But then there’s Peter O’Toole, an actor so grandiose as to make the desert seem small. Although Lawrence was shot in a time of method acting and cinematic naturalism, that’s not O’Toole. He’s an actor of extreme mannerism and crisp efficiency, and his clear, sad blue eyes seem to be an incongruous fit for the brutality around him. And yet he’s grander than the desert and the war combined, striding across the landscape in great strokes and changing the fate of a continent with his whims. Ridley Scott’s PROMETHEUS (2012) supposed that the robots of the future might look to Peter O’Toole for inspiration on how to dress and behave, and there’s crystalline truth in that idea—O’Toole’s Lawrence is at once an ideal human, but also another kind of being. He’s mythic, synthetic. His gravity is so large that overshadows the other great actors who surround him. Anthony Quinn, Alec Guinness, Claude Rains—all are just notes surrounding O’Toole’s Lawrence. Without him, the desert is empty. Without O’Toole, the movie falls apart. Although he had a tremendous career, O’Toole would never again transcend a role in quite the same way.

Peter O'Toole in LAWRENCE OF ARABIA (1962)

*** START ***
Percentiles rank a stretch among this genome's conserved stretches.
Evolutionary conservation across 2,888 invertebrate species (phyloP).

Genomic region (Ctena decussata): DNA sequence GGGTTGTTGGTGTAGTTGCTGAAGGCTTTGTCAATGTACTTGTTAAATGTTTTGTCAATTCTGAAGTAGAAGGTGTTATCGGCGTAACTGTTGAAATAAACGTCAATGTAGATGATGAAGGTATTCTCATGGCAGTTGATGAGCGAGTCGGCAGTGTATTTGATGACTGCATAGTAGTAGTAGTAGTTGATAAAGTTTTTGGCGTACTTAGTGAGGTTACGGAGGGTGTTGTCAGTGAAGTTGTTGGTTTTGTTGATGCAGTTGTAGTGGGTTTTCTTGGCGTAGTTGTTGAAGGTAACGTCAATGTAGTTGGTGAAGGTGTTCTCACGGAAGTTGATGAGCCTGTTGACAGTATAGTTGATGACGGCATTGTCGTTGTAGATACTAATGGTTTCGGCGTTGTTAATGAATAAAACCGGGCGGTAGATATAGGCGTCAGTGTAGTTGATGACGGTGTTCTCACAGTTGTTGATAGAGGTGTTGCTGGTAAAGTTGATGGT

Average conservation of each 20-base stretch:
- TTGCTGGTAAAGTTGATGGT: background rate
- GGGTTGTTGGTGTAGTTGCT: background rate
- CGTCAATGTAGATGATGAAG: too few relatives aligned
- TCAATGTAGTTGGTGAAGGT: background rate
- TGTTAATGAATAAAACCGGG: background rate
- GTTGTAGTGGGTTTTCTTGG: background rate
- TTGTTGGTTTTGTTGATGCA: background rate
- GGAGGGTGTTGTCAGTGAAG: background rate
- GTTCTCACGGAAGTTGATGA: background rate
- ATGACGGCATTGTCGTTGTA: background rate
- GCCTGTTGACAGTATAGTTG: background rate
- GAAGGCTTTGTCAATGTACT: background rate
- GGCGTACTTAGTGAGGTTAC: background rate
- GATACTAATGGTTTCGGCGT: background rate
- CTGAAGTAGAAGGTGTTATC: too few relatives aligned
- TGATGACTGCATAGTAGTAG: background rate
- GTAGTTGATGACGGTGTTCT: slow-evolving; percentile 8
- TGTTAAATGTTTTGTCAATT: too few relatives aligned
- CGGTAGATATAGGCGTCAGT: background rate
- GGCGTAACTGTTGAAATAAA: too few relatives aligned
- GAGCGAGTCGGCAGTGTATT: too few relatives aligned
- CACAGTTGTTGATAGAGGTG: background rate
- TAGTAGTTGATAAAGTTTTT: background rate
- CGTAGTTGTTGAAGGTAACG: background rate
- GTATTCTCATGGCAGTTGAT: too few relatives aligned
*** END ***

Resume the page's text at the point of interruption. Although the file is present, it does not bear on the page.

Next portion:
I’ve watched LAWRENCE OF ARABIA many times on DVD, and I’ve had the great fortune to have seen the film three times on the big screen, once in its intended 70mm projection. If there was ever a single, undefeatable argument for the magic of cinema trumping the convenience of a living room couch, it is LAWRENCE OF ARABIA. Watching LAWRENCE properly projected, with a booming sound system, is like finally getting a glance at that “window to another world” nonsense the Oscars roll out every year in their self-serving montages. (That O’Toole was snubbed for his work in this film and, indeed, each and every subsequent film he made reminds us that movie awards are, fundamentally, bullshit.) At the time of its production, it was inconceivable that the film would ever be seen on home video or, god forbid, your tiny phone screen. Every choice of lens, frame and composition was made with the assumption that the audience would be confronted with a giant screen and have no choice but to lose themselves in the scale. More than almost any other film, LAWRENCE OF ARABIA suffers outside of its intended environment.

If you’ve seen the film, nothing I’ve just written is a surprise. I’m speaking to the people who haven’t seen it, who have somehow lumped LAWRENCE in with CITIZEN KANE (1941) (another great film unfairly burdened with the label of “great”) as a bit of cinema homework they’d rather put off until the mood is right. But LAWRENCE OF ARABIA is no vegetable, it’s a 12-course meal. And on the big screen, in our contemporary multiplex environment of cinematic sameness and digital paintbrushes, LAWRENCE OF ARABIA reminds us of cinema’s power to transform and ignite the passions of its audience. The film, anchored by this best performance from a much-missed legend, remains a fresh drink of water in what sometimes seems an endless sea of sand.

Andrew Kemp is a screenwriter and game designer who started talking about movies in 1984 and got stuck that way. He can be seen around town wherever there are movies, cheap beer and little else.